August 4, 2016
Last night, at the Black Hat Conference in Las Vegas, VU researchers Erik Bosman, Kaveh Razavi, Cristiano Giuffrida, and Herbert Bos won the prestigious Pwnie for Most Innovative Research for their work: "Dedup Est Machina: Memory Deduplication as an Advanced Exploitation Vector".
The Pwnie Awards, sometimes referred to as the Oscars for hackers, are named after the word "pwn", which is hacker slang for compromising and controlling some system.
Brief explanation of the attack:
The attack has two components. First, it makes use of the way modern systems such as Windows handle memory, which is very efficient, but also allows attackers to leak secret information (such as passwords and other secrets).
Second, it harnesses a bizarre hardware glitch that exists in many memory chips in use today. Because bits of data are packed so closely together in modern memory chips, the reliability of memory cells saving the bits has started to suffer. By reading from memory locations fast enough, some charge will leak from one memory cell to another, resulting the value of some of the stored bits to "flip". Of course, this is very rare and normal software should never experience this, but the VU researchers show how to do this in a controlled way.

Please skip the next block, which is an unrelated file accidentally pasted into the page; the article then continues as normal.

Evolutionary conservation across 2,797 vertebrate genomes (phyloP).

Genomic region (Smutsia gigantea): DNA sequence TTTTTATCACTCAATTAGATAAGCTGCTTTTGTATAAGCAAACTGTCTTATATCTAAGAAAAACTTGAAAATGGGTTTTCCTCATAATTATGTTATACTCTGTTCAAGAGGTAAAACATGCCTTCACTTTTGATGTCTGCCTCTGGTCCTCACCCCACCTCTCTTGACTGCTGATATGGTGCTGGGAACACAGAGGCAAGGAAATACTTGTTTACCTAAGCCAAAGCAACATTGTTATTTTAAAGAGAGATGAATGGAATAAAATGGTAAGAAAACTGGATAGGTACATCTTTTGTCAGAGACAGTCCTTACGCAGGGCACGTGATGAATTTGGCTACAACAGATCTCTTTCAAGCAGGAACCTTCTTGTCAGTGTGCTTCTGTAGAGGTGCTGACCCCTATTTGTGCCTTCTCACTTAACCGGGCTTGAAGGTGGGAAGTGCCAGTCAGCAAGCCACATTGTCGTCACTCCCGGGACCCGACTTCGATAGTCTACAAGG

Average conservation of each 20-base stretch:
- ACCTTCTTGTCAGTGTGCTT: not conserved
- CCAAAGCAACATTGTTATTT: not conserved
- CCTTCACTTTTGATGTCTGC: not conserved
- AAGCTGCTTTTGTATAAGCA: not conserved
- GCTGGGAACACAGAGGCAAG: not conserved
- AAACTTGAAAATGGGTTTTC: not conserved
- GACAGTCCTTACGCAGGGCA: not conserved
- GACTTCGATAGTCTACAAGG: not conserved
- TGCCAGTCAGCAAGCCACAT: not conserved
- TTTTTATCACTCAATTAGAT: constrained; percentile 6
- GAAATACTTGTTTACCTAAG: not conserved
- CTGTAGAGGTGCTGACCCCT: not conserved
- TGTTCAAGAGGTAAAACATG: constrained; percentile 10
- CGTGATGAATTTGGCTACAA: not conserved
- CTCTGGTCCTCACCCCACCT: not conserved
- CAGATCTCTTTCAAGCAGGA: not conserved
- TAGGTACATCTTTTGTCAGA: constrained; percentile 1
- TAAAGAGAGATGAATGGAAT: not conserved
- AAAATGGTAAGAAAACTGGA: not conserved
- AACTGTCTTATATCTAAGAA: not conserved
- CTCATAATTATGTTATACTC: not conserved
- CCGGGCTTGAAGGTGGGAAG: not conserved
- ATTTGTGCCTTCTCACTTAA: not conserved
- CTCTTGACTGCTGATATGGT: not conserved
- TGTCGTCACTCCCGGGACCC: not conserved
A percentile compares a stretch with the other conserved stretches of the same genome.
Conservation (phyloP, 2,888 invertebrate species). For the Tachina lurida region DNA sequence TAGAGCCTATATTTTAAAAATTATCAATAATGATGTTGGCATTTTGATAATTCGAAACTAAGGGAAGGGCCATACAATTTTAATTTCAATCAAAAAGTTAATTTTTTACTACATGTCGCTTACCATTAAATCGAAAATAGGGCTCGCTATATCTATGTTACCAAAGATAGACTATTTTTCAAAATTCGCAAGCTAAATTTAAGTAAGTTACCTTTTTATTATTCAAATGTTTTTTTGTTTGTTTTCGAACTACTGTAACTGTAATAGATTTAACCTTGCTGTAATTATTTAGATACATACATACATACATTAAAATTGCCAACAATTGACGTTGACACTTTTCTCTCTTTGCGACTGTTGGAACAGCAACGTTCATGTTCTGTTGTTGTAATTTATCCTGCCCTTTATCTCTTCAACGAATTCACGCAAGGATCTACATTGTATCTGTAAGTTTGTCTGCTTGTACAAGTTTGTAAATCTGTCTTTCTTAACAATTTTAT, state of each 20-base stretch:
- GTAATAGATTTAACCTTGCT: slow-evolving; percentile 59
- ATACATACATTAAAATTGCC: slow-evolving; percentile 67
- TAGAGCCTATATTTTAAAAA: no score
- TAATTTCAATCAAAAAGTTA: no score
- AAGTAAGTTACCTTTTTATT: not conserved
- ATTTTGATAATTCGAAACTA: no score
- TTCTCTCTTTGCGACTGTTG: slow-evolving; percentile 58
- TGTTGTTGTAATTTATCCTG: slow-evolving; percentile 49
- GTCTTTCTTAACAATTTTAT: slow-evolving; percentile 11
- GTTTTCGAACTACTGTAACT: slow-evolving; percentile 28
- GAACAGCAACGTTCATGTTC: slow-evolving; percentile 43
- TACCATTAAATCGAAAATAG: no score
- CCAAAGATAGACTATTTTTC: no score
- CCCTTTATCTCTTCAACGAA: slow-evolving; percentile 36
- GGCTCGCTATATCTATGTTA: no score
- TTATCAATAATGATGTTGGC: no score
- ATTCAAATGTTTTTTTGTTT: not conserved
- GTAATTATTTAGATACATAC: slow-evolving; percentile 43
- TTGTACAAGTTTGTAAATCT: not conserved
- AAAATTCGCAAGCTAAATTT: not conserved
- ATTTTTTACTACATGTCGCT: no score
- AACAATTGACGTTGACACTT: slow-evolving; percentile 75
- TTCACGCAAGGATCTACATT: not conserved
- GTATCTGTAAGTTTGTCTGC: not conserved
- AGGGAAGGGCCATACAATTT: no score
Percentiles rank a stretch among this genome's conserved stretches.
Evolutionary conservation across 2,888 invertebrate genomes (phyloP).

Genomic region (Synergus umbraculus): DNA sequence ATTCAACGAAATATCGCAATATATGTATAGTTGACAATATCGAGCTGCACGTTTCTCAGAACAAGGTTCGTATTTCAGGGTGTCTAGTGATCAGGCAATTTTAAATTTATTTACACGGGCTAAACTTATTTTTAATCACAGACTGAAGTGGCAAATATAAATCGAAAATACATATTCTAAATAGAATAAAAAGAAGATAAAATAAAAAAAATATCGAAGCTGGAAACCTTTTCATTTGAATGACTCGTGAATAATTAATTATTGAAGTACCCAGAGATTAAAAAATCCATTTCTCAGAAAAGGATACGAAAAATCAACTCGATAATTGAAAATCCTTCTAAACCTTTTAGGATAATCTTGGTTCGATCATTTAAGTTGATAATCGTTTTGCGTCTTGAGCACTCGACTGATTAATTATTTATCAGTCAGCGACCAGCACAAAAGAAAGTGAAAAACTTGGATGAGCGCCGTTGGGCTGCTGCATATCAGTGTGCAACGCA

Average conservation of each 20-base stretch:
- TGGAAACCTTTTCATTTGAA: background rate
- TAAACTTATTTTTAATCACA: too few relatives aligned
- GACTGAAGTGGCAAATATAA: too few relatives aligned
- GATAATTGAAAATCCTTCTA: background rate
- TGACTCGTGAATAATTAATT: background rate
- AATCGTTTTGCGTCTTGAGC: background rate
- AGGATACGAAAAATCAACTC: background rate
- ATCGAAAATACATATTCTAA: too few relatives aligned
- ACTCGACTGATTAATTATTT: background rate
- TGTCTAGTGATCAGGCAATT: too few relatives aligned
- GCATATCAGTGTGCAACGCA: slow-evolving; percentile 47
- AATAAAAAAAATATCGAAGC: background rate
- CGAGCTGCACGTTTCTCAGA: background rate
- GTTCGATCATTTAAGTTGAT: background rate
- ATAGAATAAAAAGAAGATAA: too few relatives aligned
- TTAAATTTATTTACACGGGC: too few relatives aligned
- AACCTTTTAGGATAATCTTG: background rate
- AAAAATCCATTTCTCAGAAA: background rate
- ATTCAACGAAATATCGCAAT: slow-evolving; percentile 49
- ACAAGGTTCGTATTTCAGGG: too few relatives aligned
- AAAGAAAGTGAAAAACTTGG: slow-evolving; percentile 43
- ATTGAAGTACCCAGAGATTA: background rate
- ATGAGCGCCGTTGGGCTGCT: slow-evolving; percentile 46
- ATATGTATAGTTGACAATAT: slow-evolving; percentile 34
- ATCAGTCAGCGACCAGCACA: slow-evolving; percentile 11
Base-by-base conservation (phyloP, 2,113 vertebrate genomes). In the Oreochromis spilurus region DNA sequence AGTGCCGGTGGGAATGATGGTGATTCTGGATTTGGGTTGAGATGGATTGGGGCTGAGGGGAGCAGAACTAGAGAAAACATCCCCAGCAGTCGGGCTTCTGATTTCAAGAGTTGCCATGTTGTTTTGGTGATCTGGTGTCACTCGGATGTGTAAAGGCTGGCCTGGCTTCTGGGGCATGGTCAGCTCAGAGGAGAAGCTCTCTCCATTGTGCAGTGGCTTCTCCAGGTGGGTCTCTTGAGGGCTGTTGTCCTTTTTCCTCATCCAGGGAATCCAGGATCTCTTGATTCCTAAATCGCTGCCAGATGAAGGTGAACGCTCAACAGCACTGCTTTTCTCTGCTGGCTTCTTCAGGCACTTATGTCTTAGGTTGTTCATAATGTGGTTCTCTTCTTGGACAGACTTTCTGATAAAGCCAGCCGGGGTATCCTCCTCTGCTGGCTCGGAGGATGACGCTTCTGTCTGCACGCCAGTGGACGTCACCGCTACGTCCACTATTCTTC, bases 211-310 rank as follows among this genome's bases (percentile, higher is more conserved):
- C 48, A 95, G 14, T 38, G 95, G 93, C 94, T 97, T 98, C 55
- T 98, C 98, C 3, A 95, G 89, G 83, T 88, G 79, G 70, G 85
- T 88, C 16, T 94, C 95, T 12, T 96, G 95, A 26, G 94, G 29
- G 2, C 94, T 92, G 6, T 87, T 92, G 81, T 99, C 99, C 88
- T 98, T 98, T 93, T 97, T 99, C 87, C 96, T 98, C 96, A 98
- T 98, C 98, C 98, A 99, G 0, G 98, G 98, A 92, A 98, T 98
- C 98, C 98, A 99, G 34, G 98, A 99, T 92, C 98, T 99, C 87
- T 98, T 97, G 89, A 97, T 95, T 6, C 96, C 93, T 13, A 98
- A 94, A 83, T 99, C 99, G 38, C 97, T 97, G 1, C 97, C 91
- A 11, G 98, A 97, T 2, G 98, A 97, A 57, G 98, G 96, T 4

The research results change our view on software security. We used to think that information systems were insecure because the software was so buggy. Now we see that even with *perfect software*, attackers can still pwn your system. The work forced Microsoft to rethink the memory management design of the latest version of the Windows operating system.